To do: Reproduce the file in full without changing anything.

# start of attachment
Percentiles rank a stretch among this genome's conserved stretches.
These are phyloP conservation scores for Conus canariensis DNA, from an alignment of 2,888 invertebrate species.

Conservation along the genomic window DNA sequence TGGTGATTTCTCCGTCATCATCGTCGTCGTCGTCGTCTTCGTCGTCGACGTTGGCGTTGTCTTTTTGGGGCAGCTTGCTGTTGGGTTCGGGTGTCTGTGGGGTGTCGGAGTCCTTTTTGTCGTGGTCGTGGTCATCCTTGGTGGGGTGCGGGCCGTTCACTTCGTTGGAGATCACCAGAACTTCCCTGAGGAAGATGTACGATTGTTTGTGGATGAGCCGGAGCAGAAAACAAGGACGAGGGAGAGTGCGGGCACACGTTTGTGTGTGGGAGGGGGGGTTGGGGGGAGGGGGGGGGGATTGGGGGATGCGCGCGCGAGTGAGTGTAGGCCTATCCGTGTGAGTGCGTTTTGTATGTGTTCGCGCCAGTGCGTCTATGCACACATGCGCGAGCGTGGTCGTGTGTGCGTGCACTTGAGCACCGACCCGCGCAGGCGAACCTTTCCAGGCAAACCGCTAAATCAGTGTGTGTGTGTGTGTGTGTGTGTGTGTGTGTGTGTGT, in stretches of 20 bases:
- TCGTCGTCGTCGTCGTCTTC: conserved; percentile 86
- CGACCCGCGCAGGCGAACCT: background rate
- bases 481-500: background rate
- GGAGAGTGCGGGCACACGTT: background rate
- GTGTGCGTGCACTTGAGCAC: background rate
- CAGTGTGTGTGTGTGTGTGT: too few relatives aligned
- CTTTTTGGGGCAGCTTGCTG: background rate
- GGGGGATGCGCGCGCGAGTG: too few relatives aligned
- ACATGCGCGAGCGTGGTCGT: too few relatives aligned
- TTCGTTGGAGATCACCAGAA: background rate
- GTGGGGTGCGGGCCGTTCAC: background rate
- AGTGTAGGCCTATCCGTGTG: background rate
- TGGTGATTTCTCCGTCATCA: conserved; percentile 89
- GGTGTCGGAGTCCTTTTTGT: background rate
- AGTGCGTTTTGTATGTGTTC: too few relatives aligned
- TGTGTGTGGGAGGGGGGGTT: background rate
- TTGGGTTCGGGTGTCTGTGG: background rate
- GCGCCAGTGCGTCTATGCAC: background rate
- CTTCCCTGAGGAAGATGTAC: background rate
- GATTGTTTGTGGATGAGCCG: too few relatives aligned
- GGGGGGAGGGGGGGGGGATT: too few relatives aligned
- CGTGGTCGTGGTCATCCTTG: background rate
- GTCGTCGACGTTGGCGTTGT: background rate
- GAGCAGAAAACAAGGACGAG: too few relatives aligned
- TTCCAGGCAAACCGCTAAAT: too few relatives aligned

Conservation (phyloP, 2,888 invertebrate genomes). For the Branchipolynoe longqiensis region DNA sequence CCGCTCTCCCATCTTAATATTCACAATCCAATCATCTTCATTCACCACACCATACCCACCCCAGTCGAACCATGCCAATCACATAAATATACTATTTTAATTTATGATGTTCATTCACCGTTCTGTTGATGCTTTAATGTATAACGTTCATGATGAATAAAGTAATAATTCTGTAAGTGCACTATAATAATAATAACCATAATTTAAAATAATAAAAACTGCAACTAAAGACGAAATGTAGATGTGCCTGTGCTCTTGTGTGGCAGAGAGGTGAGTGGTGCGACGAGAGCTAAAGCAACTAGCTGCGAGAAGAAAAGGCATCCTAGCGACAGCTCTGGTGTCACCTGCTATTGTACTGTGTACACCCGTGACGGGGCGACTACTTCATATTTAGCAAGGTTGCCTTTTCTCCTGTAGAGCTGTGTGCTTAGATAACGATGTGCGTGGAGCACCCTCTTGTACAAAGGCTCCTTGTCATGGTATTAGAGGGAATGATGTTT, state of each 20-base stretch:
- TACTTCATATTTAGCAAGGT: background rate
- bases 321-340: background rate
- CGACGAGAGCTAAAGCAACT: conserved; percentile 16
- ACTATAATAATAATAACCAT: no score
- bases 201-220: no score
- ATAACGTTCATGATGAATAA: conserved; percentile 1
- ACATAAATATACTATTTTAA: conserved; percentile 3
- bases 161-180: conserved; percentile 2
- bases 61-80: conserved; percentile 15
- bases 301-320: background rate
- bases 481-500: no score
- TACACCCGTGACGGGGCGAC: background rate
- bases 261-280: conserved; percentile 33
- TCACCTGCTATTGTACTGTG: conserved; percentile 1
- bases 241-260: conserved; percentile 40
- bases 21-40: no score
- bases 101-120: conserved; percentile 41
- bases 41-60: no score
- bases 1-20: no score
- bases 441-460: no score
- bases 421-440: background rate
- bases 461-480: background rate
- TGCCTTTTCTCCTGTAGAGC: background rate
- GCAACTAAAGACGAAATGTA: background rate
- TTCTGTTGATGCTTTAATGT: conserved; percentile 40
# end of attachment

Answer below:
Percentiles rank a stretch among this genome's conserved stretches.
These are phyloP conservation scores for Conus canariensis DNA, from an alignment of 2,888 invertebrate species.

Conservation along the genomic window DNA sequence TGGTGATTTCTCCGTCATCATCGTCGTCGTCGTCGTCTTCGTCGTCGACGTTGGCGTTGTCTTTTTGGGGCAGCTTGCTGTTGGGTTCGGGTGTCTGTGGGGTGTCGGAGTCCTTTTTGTCGTGGTCGTGGTCATCCTTGGTGGGGTGCGGGCCGTTCACTTCGTTGGAGATCACCAGAACTTCCCTGAGGAAGATGTACGATTGTTTGTGGATGAGCCGGAGCAGAAAACAAGGACGAGGGAGAGTGCGGGCACACGTTTGTGTGTGGGAGGGGGGGTTGGGGGGAGGGGGGGGGGATTGGGGGATGCGCGCGCGAGTGAGTGTAGGCCTATCCGTGTGAGTGCGTTTTGTATGTGTTCGCGCCAGTGCGTCTATGCACACATGCGCGAGCGTGGTCGTGTGTGCGTGCACTTGAGCACCGACCCGCGCAGGCGAACCTTTCCAGGCAAACCGCTAAATCAGTGTGTGTGTGTGTGTGTGTGTGTGTGTGTGTGTGTGT, in stretches of 20 bases:
- TCGTCGTCGTCGTCGTCTTC: conserved; percentile 86
- CGACCCGCGCAGGCGAACCT: background rate
- bases 481-500: background rate
- GGAGAGTGCGGGCACACGTT: background rate
- GTGTGCGTGCACTTGAGCAC: background rate
- CAGTGTGTGTGTGTGTGTGT: too few relatives aligned
- CTTTTTGGGGCAGCTTGCTG: background rate
- GGGGGATGCGCGCGCGAGTG: too few relatives aligned
- ACATGCGCGAGCGTGGTCGT: too few relatives aligned
- TTCGTTGGAGATCACCAGAA: background rate
- GTGGGGTGCGGGCCGTTCAC: background rate
- AGTGTAGGCCTATCCGTGTG: background rate
- TGGTGATTTCTCCGTCATCA: conserved; percentile 89
- GGTGTCGGAGTCCTTTTTGT: background rate
- AGTGCGTTTTGTATGTGTTC: too few relatives aligned
- TGTGTGTGGGAGGGGGGGTT: background rate
- TTGGGTTCGGGTGTCTGTGG: background rate
- GCGCCAGTGCGTCTATGCAC: background rate
- CTTCCCTGAGGAAGATGTAC: background rate
- GATTGTTTGTGGATGAGCCG: too few relatives aligned
- GGGGGGAGGGGGGGGGGATT: too few relatives aligned
- CGTGGTCGTGGTCATCCTTG: background rate
- GTCGTCGACGTTGGCGTTGT: background rate
- GAGCAGAAAACAAGGACGAG: too few relatives aligned
- TTCCAGGCAAACCGCTAAAT: too few relatives aligned

Conservation (phyloP, 2,888 invertebrate genomes). For the Branchipolynoe longqiensis region DNA sequence CCGCTCTCCCATCTTAATATTCACAATCCAATCATCTTCATTCACCACACCATACCCACCCCAGTCGAACCATGCCAATCACATAAATATACTATTTTAATTTATGATGTTCATTCACCGTTCTGTTGATGCTTTAATGTATAACGTTCATGATGAATAAAGTAATAATTCTGTAAGTGCACTATAATAATAATAACCATAATTTAAAATAATAAAAACTGCAACTAAAGACGAAATGTAGATGTGCCTGTGCTCTTGTGTGGCAGAGAGGTGAGTGGTGCGACGAGAGCTAAAGCAACTAGCTGCGAGAAGAAAAGGCATCCTAGCGACAGCTCTGGTGTCACCTGCTATTGTACTGTGTACACCCGTGACGGGGCGACTACTTCATATTTAGCAAGGTTGCCTTTTCTCCTGTAGAGCTGTGTGCTTAGATAACGATGTGCGTGGAGCACCCTCTTGTACAAAGGCTCCTTGTCATGGTATTAGAGGGAATGATGTTT, state of each 20-base stretch:
- TACTTCATATTTAGCAAGGT: background rate
- bases 321-340: background rate
- CGACGAGAGCTAAAGCAACT: conserved; percentile 16
- ACTATAATAATAATAACCAT: no score
- bases 201-220: no score
- ATAACGTTCATGATGAATAA: conserved; percentile 1
- ACATAAATATACTATTTTAA: conserved; percentile 3
- bases 161-180: conserved; percentile 2
- bases 61-80: conserved; percentile 15
- bases 301-320: background rate
- bases 481-500: no score
- TACACCCGTGACGGGGCGAC: background rate
- bases 261-280: conserved; percentile 33
- TCACCTGCTATTGTACTGTG: conserved; percentile 1
- bases 241-260: conserved; percentile 40
- bases 21-40: no score
- bases 101-120: conserved; percentile 41
- bases 41-60: no score
- bases 1-20: no score
- bases 441-460: no score
- bases 421-440: background rate
- bases 461-480: background rate
- TGCCTTTTCTCCTGTAGAGC: background rate
- GCAACTAAAGACGAAATGTA: background rate
- TTCTGTTGATGCTTTAATGT: conserved; percentile 40